In a reversal of the norm, the final-production Techrules Ren actually looks more bonkers than 2016’s McLaren-a-like concept cars. Those had comparatively normal dihedral doors – this features a single-piece Jetsons roof that slides back for easy access. Th at’s not all – the polycarbonate canopy is actually modular, with one, two or three individual pod confi gurations depending on how many people you plan to convey. Th e driving position is central too, fl anked by two passenger seats like a McLaren F1. China’s fi rst supercar has been given plenty of European fl air by Italian designers Giorgetto and Fabrizio Giugiaro from GFG Style, and features extremely innovative TREV technology. Is he a Turbine-Recharging Electric Vehicle? No.
Th is TREV uses a small sort-of-jet-engine to produce electricity, which is fed into electric motors via a battery for propulsion. In its fl agship six-motor set up the Ren produces 1282bhp and 1726lbs ft of torque for a 0-62mph time of 2.5 seconds and 199mph top speed. Good numbers. Th anks to a fl exible platform there are more than 300 diff erent drivetrain confi gurations – the Vindaloo example above features two motors on each rear wheel and one each on the front, but you can also choose a Balti two motor rear-drive option or Madras four motor all-wheel drive. Furthermore there are three different battery capacities and a one or two turbine confi guration, depending on your power requirements. Th e point of all of this of course is extracting maximum performance for the minimum environmental impact, and as such the fl agship Ren promises 106g/km of CO2 and more than 700 miles from a full 80-litre tank of diesel. Lower powered versions could be even more impressive.
Th e TREV system can be run on lots of diff erent fuels, including liquefi ed natural gas or hydrogen, but in the pre-Mad Max world diesel has proven to work the best in terms for performance and emissions. Th ere’s also a 124 mile EV only range, and the batteries can be charged to 80% in under 15 minutes.
While the fuel choice might not sound particularly explosive the handling certainly should be – thanks to a carbonfibre tub with horizontally-mounted pushrod coilovers (like an open-wheel racecar) and approximate 1700kg kerb weight. Th e whole car has been shaped for aerodynamicy and there are a set of active rear spoilers, which can deploy to enhance stability and downforce, plus seven selectable driving modes. Techrules says it has conducted rigorous testing of the steering, suspension, brakes, carbon fibre monocoque and engine at Monza in February 2017 and is pleased with the results so far. Very intriguing. On the whole, yes. First of all, the seats are trimmed in denim so they look like a massive pair of jeans – Techrules reckons this material is both hard-wearing and grippy in fast corners, which actually makes a lot of sense. Th e main instrument binnacle is housed inside a self-levelling screen in the steering wheel centre, while three monitoring screens above display scenes from the rear- and side-view cameras – the latter taking the place of traditional door mirrors.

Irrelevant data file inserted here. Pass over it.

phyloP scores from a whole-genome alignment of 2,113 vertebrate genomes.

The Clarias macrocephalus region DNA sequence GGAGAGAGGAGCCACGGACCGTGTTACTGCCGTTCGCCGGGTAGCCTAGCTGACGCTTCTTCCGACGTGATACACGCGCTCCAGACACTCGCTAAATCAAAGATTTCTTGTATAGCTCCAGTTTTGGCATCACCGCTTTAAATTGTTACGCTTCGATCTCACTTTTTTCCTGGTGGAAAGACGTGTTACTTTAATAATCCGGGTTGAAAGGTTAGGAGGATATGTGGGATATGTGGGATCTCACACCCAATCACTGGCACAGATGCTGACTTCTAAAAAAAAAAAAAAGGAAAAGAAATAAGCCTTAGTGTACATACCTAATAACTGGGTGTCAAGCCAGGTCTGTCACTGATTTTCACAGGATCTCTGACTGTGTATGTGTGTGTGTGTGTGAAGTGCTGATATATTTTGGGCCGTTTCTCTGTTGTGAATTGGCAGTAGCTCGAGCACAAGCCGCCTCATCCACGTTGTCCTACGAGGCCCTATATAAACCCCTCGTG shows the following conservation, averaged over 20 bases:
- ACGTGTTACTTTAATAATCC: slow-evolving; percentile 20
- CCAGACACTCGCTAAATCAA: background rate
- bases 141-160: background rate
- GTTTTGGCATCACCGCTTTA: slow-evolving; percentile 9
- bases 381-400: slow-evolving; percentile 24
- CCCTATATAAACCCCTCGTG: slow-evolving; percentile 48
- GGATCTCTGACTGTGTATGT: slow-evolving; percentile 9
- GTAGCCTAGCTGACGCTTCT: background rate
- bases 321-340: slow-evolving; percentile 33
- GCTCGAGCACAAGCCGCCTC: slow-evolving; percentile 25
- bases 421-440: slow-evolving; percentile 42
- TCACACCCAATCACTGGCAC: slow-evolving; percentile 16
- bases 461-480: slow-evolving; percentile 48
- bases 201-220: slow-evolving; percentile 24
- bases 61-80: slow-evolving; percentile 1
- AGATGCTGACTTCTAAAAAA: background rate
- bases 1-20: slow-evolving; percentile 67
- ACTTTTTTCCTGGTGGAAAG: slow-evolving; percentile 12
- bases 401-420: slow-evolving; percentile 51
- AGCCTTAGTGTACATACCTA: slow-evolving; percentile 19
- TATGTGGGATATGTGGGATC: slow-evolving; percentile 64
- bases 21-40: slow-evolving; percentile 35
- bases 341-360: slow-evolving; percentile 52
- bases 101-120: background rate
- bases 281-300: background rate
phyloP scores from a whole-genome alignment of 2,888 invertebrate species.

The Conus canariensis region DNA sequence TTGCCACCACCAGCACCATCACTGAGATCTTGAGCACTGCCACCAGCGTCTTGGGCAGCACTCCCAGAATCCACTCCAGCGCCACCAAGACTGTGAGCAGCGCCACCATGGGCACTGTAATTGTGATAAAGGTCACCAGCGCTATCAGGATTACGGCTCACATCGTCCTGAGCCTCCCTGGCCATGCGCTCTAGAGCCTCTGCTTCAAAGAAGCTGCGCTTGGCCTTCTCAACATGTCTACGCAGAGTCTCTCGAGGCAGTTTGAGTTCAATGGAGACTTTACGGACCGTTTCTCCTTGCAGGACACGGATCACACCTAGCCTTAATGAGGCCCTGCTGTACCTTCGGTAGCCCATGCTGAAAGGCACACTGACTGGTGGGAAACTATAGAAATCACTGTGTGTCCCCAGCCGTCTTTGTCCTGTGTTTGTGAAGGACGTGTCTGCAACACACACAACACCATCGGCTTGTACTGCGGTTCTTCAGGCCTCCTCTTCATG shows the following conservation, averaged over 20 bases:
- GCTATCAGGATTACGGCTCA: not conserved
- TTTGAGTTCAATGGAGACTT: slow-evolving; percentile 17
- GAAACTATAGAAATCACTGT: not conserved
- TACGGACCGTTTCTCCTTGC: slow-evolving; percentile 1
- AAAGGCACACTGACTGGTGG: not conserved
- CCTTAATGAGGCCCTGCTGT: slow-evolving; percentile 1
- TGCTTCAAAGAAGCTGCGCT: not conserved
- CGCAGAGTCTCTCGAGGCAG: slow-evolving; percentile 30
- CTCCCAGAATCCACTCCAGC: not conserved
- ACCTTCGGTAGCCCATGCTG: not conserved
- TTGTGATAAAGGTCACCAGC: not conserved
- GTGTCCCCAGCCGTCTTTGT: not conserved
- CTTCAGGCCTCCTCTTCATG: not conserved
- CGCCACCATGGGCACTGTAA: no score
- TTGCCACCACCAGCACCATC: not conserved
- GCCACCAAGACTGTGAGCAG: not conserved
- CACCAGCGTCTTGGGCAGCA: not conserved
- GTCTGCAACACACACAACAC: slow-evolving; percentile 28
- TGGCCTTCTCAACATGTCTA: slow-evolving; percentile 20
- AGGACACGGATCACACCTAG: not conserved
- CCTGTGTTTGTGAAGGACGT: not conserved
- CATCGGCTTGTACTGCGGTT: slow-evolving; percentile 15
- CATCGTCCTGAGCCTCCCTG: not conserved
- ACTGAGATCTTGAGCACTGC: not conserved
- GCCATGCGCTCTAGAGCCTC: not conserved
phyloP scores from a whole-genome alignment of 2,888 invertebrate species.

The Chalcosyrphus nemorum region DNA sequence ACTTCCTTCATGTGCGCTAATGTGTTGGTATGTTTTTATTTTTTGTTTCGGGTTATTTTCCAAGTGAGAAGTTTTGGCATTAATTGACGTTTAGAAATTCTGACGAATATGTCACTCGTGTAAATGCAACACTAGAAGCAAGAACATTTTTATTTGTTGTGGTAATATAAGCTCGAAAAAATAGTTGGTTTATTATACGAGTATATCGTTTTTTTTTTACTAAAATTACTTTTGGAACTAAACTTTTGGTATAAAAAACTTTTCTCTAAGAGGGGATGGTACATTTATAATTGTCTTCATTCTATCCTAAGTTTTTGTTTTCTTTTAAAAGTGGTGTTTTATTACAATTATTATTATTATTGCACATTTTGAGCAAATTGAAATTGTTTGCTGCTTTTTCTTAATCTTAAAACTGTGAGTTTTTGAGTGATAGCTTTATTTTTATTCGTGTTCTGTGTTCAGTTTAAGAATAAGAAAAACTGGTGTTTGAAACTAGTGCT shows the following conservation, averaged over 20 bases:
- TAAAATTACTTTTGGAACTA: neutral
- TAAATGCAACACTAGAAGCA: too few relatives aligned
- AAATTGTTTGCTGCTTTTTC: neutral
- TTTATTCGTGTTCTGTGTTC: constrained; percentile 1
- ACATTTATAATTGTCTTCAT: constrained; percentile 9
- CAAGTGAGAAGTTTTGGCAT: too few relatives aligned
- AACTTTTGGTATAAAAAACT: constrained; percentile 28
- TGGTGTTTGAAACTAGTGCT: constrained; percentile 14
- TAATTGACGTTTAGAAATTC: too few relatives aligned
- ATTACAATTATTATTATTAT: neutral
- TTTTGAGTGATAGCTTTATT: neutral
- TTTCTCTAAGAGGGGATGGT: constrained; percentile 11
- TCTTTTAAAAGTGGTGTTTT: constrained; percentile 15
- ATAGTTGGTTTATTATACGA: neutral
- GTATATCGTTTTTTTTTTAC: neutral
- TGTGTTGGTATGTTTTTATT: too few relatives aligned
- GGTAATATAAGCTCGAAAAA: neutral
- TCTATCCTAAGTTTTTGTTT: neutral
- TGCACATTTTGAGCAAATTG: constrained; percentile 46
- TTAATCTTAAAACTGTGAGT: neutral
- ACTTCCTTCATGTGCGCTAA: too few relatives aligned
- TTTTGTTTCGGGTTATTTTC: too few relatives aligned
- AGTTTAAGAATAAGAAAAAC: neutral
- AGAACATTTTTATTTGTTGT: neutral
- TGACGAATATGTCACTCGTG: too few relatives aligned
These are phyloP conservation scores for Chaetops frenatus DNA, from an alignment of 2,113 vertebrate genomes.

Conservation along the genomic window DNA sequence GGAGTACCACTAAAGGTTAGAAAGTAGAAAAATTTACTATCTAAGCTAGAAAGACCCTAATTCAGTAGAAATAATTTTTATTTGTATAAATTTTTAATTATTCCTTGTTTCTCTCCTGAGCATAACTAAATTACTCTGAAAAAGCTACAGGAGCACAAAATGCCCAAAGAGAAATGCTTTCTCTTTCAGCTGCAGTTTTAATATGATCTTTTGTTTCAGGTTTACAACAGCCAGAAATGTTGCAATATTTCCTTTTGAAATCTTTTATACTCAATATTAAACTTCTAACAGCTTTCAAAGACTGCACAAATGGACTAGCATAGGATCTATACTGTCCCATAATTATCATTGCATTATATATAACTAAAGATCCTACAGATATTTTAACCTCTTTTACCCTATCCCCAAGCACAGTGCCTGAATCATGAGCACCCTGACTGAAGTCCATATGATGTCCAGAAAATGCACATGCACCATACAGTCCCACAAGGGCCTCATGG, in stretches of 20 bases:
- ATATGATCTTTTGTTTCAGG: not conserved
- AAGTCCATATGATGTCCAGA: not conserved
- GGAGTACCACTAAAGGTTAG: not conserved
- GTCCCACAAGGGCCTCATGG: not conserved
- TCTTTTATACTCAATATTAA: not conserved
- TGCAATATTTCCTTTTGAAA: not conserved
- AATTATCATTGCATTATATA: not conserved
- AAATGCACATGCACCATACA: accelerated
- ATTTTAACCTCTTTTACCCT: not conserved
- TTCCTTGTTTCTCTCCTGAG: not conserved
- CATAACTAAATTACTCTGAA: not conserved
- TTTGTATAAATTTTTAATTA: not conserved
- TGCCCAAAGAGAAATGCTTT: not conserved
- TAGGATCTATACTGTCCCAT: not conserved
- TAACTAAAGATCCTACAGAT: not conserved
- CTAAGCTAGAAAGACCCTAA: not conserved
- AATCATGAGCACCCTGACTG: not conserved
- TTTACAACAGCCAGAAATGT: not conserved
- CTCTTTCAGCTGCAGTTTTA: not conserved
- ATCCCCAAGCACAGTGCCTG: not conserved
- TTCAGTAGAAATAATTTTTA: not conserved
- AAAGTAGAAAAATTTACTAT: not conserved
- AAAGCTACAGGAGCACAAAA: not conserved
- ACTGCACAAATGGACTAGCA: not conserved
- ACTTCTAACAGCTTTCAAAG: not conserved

Both rear passengers get a fold out touchscreen and internal comms system built into the seat headrest so you can convey messages to the driver (presumably something along the lines of ‘will you please slow down?’) and there’s also a set of external speakers so you can communicate with the outside world too. Th e latter seems like it could be open to abuse. Production of the Ren is to begin in 2018 with orders taken at the 2017 Geneva motor show. Only 96 will be made, with a projected production volume of ten cars per year, so you probably can’t have one. Never mind though – it will be initially off ered as a range-extended electric vehicle, but a plug-in electric Ren is also on the cards for the future. Th ere’s also the possibility of family and city cars to come, much in the same mould as Tesla’s move into more mainstream models.